With our makes, you have control over the Product, the Process, the Materials, and the Distribution of the things you make. –>Remember to tell us about your process when you post to G+! What did you do and why? What was challenging? What worked? What do you hope people get from seeing your make? 


Week 3 Workshops: Feb 8 or 9

Look over Make Cycle 2

Our goal for this workshop:

Write extended summary (discussion post) on “The Weaponization of Education Data” by Audrey Watters. Here is the prompt:

  1. What is she arguing; what is the article about? Walk the reader through the ideas in the article: she starts by…, then she.., next, she…then she ends with…Use a quote or two from her article to support your summary of her ideas.
  2. Follow one of the links from her text and provide a summary of that article too. What is one of the articles she links to about? How does this article support Watters argument?
  3. Finally, what do you think about her ideas? What is interesting or puzzling? What questions are you left with?
  4. End by citing the article using whatever citation form you prefer (MLA, APA, other?).
  5. Due in your G+ team page by Friday night, Feb 9

I would expect this post to be 3-4 paragraphs that include a quote or two from the article(s). This will be a substantive response.

Here are a couple of example summaries you might reference: Why are these good examples?

Example summary

Another example

What you can do to prepare for the workshop:

  • Read carefully (with notes) Audrey Watters’ article. Bring notes and article to workshop.
  • Follow one of the links and have some notes so you can write a summary of that too.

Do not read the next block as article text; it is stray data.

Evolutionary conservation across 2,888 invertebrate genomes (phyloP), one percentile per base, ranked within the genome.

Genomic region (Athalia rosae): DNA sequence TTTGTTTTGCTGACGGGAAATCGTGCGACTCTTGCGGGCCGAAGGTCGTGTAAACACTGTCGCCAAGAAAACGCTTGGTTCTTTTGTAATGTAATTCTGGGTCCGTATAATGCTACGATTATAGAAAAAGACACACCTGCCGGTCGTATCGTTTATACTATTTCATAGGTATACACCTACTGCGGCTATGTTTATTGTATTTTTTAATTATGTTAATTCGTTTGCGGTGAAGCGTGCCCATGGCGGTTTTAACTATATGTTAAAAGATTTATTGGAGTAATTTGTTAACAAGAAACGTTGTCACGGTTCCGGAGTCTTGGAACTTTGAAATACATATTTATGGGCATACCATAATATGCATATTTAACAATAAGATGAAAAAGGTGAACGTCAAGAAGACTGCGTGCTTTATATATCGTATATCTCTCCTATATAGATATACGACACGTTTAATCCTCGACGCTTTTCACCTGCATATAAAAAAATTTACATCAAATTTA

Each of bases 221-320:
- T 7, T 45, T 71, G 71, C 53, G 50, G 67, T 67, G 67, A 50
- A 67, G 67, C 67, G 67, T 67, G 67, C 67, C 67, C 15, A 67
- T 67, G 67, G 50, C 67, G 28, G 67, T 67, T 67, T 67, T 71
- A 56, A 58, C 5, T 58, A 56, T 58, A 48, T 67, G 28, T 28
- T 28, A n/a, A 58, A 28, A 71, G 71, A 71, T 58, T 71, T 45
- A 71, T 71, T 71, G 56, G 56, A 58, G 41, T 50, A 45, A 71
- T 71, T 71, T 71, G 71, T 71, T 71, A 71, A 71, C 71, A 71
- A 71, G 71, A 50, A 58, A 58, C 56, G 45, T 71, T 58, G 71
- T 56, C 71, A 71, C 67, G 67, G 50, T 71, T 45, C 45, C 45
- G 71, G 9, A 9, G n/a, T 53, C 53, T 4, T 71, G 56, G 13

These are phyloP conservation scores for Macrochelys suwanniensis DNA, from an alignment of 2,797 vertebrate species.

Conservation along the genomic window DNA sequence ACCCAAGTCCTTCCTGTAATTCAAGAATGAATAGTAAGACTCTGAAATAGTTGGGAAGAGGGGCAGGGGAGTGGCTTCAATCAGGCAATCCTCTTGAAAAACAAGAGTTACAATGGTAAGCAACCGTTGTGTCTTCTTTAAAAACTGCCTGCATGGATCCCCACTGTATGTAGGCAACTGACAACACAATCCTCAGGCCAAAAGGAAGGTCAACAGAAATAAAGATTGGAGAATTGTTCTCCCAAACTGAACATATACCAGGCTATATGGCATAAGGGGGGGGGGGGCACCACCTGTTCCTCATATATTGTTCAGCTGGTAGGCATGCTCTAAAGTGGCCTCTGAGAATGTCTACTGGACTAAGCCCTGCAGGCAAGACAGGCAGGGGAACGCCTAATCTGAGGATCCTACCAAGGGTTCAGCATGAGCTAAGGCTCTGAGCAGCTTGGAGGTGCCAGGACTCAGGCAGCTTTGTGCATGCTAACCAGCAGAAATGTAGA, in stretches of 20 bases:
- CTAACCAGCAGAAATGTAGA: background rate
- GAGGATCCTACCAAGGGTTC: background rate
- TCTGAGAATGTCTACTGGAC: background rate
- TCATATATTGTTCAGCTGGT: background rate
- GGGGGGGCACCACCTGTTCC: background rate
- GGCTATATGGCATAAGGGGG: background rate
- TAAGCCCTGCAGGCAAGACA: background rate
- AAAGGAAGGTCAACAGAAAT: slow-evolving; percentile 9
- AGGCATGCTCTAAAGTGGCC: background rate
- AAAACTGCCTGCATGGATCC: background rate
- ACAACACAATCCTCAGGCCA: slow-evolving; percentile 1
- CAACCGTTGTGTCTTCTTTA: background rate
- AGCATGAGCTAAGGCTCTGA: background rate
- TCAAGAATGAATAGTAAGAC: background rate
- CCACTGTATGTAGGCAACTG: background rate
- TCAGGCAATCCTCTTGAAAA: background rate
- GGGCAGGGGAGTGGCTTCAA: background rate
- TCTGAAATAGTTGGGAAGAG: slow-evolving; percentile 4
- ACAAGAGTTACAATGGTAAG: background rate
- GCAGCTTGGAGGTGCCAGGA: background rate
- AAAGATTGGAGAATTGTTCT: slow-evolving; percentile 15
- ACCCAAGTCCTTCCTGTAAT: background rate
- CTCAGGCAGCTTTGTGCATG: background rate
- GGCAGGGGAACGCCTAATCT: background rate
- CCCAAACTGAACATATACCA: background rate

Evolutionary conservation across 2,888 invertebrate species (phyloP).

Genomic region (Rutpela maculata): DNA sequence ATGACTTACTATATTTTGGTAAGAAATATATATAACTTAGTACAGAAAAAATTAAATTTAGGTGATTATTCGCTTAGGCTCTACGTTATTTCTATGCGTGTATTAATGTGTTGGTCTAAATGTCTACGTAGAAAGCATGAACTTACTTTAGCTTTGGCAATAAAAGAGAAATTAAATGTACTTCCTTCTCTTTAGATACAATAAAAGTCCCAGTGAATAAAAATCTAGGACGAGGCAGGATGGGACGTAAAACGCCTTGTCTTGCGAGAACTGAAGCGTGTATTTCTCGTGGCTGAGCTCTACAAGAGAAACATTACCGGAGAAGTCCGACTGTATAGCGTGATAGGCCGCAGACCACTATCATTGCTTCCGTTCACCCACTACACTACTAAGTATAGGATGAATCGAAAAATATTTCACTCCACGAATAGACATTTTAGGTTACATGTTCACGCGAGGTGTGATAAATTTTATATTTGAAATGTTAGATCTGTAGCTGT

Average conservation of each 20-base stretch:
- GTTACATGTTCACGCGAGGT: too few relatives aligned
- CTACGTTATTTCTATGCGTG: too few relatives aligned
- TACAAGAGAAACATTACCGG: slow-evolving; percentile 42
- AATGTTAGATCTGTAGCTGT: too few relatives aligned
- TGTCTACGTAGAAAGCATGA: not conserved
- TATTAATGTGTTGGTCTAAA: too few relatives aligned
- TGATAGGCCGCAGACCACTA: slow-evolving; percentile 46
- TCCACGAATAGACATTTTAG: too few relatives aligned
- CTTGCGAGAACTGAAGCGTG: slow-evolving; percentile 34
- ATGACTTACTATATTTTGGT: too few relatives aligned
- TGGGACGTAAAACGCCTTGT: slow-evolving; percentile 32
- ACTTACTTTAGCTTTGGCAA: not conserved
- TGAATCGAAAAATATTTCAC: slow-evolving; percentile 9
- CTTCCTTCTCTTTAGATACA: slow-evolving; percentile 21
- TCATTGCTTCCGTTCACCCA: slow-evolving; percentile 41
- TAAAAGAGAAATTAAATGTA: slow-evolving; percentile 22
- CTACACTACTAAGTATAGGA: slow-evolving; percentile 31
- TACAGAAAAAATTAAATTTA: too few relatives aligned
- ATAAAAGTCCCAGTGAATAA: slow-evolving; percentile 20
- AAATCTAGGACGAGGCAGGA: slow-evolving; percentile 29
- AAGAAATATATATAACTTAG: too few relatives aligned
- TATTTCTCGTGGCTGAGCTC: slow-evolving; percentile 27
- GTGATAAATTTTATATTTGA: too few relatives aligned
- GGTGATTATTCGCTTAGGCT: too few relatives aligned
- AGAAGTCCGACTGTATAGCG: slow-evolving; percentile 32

Week 2 Workshops: Feb 1 or 2

The goal this week is create artifacts that represent the ideas from our first Make Cycle. How might you create something that shares with others the ideas we’ve worked with related to our quantified selves, self, selfies? You might create art, films, songs, infographics, etc. Your workshop group may also spend about 30 minutes revising your Quantified Self essays if the mentor has had time to give feedback. Otherwise, you’ll revise that essay next week during workshop.

What you can do to be prepared for the workshop:

  • Look over the Make assignment (see below or on Make Cycle 1 Page)
  • Have an idea about what you might want to create
  • Bring any materials you might need to workshop. Think of the workshop this week as a studio space with composers, makers, writers, artists working alongside each other. (Maybe it’s time to make a Spotify/Pandora playlist and rotate some DJ responsibilities? Or everyone contribute 3 songs to a playlist?)

Assignment description:

  • Compose Make Cycle 1 artifacts. Due in G+ Community (Make Cycle 1: Makes) by Sunday, Feb 4.
    • You could create an infographic with your stats like the Quantify Yourself chart in the article. Piktochart could be a great resource for this.
    • You could create  a short film: alternating some day-in-the-life style video perhaps with some narrative and images from you. I would keep this under 2-3 minutes. And I would compose a film, not simply talk to a webcam.
    • You could create a collage of yourself, using pop culture, the things you read, watch, listen to, make, etc How is your identity represented by the artifacts and texts you’re surrounded by?
    • Try using art or drawing to represent the ideas we’ve worked with about self/selfies (digital art or actual painting/drawing). What would it look like to string a bunch of your selfies together? What gets left out of the selfie series? What is still hidden and how might you represent that in art forms?
    • Lots of ideas for sharing stories about yourself here too.
    • Other idea? Just run it past your mentor and Dr. Jaxon…
  • **Important: Once you share your Make in G+ (upload photo, link, etc), then tell us about your process of making: what were you going for with your make? what worked out? what was challenging? What do you hope people take away from viewing, reading, hearing your make?